Feb 11, 2014 at 10:14 pm #1313205
So this weekend my wife and I were camping with my 10×10 flat tarp here in Florida. It was about 70 during the day and then dropped to around 45 at night. It had rained all day the day before so it was fairly humid as usual.
I set it up as an A-frame with my trekking poles fully extended and the guy-lines 3 feet out on the sides. My wife's quilt had a ton of beaded up condensation on it in the morning. Mine seemed dry but I was using a cheap army navy job and I just assumed it absorbed it where the higher quality quilt resisted it.
What can I do to avoid that in the future? It was warm and sunny that morning so I laid it out to dry while we at breakfast and broke camp. However if that wasn't the case and that happened a few nights in a row I think we'd have a problem. I figured having the tarp setup nice and open like that would avoid condensation problems but it was a pretty still night. Would a different setup have avoided it? Are there certain conditions where I should expect heavy condensation?
Thanks.Feb 11, 2014 at 10:28 pm #2072495
How big was the gap between ground and edges of tarp? Bigger gap helps.Feb 11, 2014 at 10:40 pm #2072500
The sides were probably around a foot and half or two off the ground. I had the trekking poles fully extended, so around five feet high and the guy-lines were also fully extended, so around 3 feet long. This was setup as an A-frame. I was thinking maybe a lean-to or modified lean to might have been better but haven't tried either before other than screwing around in the yard.Feb 11, 2014 at 10:49 pm #2072502
Condensation on under side of tarp?Feb 11, 2014 at 10:52 pm #2072503
Welcome to life at the dew point in a single wall shelter! Ventilate, use a bivy, or get a double wall tent.
A sponge or pack towel can help manage the moisture.Feb 11, 2014 at 11:03 pm #2072505
Steven ParisBPL Member
@saparisorLocale: Pacific Northwest
Some thoughts: What kind of surface did you set up on? What kind of groundsheet, if any, did you use and how much ground surface area was covered under the tarp? Were there any breezes? Where you in a low point (dare I say "valley" in Florida?) or camped adjacent to water?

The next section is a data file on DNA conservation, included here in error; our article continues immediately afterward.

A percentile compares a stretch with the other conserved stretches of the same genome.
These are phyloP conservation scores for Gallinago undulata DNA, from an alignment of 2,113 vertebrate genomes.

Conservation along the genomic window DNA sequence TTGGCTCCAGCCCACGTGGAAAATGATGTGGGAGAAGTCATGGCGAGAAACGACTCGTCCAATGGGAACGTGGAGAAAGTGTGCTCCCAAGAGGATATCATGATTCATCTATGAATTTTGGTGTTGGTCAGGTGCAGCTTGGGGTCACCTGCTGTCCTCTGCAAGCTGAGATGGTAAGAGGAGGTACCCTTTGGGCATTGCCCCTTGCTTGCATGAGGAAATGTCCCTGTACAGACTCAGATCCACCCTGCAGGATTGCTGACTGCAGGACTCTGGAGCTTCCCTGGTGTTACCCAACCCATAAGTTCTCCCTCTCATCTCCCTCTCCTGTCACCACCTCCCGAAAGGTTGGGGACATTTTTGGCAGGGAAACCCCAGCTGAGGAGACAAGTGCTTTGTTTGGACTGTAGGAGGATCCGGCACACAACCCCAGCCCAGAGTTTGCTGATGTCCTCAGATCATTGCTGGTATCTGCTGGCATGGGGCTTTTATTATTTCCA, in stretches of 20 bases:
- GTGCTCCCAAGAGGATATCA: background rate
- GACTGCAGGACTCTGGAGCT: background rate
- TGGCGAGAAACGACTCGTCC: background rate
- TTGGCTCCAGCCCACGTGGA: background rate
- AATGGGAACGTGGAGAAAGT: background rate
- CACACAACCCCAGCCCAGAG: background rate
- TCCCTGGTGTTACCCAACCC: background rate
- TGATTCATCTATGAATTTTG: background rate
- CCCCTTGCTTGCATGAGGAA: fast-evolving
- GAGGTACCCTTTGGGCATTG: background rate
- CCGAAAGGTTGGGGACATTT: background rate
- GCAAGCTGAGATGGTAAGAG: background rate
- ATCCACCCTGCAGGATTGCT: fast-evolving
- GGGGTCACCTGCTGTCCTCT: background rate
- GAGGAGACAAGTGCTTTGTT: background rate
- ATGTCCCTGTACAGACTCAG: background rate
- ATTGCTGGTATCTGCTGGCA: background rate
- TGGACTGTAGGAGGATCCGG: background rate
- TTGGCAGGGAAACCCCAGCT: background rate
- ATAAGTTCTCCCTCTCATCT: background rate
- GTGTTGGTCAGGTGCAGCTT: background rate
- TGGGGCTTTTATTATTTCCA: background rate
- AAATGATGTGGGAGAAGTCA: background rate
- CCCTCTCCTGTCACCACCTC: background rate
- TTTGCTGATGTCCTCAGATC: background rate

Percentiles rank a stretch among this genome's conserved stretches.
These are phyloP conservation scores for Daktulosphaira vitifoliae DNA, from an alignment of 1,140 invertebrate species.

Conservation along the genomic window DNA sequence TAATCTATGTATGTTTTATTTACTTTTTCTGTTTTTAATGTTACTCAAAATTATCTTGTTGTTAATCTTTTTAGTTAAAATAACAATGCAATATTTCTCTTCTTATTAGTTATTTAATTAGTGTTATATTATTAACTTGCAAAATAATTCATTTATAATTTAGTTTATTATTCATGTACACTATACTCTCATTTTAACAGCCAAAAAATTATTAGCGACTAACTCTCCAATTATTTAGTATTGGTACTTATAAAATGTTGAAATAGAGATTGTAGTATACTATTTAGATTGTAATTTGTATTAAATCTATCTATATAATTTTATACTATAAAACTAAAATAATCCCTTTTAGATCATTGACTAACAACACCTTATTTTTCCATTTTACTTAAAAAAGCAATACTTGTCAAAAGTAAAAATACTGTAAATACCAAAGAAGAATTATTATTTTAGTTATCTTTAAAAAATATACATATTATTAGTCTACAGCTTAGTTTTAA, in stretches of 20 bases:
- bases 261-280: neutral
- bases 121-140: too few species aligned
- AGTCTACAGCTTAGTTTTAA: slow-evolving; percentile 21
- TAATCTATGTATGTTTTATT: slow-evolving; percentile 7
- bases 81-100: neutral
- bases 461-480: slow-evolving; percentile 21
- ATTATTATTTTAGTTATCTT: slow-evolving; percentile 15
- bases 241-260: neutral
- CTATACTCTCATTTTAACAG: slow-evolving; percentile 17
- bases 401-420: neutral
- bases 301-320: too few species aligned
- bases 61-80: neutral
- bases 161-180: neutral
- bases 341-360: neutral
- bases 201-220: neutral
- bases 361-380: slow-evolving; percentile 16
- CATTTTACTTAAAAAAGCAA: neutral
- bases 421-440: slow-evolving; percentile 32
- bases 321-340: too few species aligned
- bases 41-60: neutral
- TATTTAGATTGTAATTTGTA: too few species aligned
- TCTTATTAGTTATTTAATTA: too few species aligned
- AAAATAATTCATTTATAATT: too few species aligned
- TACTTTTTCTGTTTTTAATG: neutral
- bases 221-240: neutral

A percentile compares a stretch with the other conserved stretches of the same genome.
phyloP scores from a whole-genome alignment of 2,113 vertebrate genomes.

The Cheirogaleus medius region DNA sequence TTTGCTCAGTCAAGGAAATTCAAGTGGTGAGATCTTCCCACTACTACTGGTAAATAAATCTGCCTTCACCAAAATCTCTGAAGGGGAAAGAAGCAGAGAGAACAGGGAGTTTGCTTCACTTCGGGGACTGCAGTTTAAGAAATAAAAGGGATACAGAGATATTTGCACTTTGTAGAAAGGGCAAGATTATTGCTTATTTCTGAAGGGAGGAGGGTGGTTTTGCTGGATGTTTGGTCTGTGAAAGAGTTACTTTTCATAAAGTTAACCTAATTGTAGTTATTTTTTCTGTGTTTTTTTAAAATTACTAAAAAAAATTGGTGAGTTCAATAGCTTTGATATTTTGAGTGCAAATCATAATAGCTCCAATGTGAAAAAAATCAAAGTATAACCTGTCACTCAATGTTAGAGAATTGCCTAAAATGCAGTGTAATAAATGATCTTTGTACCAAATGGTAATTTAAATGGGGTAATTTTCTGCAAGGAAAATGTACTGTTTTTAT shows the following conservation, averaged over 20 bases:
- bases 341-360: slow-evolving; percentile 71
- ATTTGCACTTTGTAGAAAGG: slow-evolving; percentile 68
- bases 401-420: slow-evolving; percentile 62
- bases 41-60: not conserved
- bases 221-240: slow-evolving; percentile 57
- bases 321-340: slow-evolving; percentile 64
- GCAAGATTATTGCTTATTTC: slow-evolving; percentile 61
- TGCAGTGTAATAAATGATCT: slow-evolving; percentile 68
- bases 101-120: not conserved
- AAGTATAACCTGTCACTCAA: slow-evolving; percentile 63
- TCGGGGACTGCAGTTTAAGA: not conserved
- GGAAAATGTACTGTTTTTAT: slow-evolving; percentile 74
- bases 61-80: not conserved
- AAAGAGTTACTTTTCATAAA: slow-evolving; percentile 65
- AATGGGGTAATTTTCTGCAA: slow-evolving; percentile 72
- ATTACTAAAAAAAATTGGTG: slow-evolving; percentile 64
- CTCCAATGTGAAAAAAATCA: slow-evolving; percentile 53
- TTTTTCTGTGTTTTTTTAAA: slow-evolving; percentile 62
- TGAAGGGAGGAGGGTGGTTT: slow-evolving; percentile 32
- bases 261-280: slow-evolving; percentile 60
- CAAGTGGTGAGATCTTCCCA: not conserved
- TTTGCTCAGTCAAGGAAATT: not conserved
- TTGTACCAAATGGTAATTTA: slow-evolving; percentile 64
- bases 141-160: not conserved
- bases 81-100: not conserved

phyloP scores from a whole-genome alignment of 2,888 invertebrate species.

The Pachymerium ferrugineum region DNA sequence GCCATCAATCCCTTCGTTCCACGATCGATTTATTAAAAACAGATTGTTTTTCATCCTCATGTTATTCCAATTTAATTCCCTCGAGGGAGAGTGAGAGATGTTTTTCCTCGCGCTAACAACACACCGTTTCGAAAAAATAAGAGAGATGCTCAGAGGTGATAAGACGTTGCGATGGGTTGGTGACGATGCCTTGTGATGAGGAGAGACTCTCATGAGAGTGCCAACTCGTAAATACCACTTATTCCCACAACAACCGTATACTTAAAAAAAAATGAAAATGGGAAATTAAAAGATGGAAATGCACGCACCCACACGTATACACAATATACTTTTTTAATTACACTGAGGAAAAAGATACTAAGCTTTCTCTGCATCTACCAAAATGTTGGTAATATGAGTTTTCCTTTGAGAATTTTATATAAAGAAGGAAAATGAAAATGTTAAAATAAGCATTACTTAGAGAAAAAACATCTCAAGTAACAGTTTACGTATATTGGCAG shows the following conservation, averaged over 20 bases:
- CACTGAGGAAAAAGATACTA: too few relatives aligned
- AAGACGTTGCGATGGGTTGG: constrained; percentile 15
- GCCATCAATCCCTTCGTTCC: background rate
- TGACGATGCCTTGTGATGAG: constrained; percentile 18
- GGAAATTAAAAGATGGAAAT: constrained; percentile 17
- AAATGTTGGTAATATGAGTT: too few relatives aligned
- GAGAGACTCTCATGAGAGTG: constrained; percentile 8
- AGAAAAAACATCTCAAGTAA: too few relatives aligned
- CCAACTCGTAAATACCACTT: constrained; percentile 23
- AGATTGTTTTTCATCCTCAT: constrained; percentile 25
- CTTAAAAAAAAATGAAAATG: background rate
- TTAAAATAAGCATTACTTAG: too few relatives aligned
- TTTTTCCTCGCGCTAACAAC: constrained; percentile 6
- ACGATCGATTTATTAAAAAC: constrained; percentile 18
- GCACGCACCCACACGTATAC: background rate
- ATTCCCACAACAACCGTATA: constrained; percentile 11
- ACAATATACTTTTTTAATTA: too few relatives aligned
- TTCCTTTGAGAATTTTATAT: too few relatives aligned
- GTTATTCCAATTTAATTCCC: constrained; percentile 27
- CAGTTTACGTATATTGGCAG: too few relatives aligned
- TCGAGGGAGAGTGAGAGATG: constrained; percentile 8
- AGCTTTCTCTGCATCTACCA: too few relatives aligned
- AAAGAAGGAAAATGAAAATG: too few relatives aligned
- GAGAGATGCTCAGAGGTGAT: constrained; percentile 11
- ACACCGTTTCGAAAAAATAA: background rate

There are just some places where condensation can't be avoided. Not just you and your wife, but vegetation, especially tall grasses, can give off a lot of condensation into the air, straight up onto the tarp. It sounds like you had decent ventilation around the edges, but maybe there wasn't enough air circulating to move that moisture anywhere.
While Dale is right about a double-wall shelter, there would still be some condensation on the inside of the fly; it just wouldn't have a chance to come into contact with your bags.Feb 12, 2014 at 12:00 am #2072518
There was condensation on the underside of the tarp but that's not usually a problem. It was the condensation on the quilt that was the problem.
Ventilation is what I'm after and I thought I had the tarp setup pretty well for that. I'm not really interested in carrying a double wall tent(or a tent at all) and certainly not bivys. I could see wiping it down helping. Does the condensation usually come from condensing on the tarp and then dropping, or actually condensing on the quilt, or some combination of the two?
We were setup on a grassy area next to what is apparently a prairie although it looked more like a marsh like to me. Being the dry season the prairie was actually mostly dry. I used a 5×8 poncho/tarp as the ground sheet. Does a ground sheet generally make it better or worse? The was very little if any wind and I assume that was a big part of the problem. We weren't in a low point, the area is pretty flat and I certainly wouldn't call anything I've seen here a valley, lol.
I was hoping that setting it up differently might help, but thinking about it now, if there really is no wind I don't think it would make much different. What do you think?Feb 12, 2014 at 12:52 am #2072525
Location, humidity, and dew point are all contributors. A full ground sheet can help on grass or wet ground.
When the conditions are bad, there isn't a lot to be done. You could have moisture on the sleeping bag from the tarp, or just dew in general. I have cowboy camped and was covered in dew in the morning. A light breathable bivy gives another layer of protection.Feb 12, 2014 at 3:24 am #2072535
James MarcoBPL Member
@jamesdmarcoLocale: Finger Lakes
Yeah, like Dale says, sometimes there is nothing you can do. Around the dew point, you will get condensation. Grass, leaves, and other plant growth (even fungi) will all transpire or breath, putting moisture into the air. Wet ground can contribute to it, even if it appears dry for the first inch or two. Breathing under a tarp adds moisture to the air. Generally, when the entire area has condensation, your tarp will, too. No amount of ventilation will protect you under all conditions.
Even a double walled tent will have condensation. But, body warmth will drive a good majority of it to the outside layer. Second nights can be a problem, though. But I have had frost over everything in my tent, too. One of those things you just deal with the best you can. Usually this means a delayed start, opening up as much as possible to dry stuff off. Or, if it is real early, just packing up shaking it off, and drying what you can with a bandana. A fire in the morning helds quite a bit, adding warmth to the surrounding air and raising the dew point, hence evaporation rather than condensation. This is where a lean-to pitch can really help, since it is set up near a fire.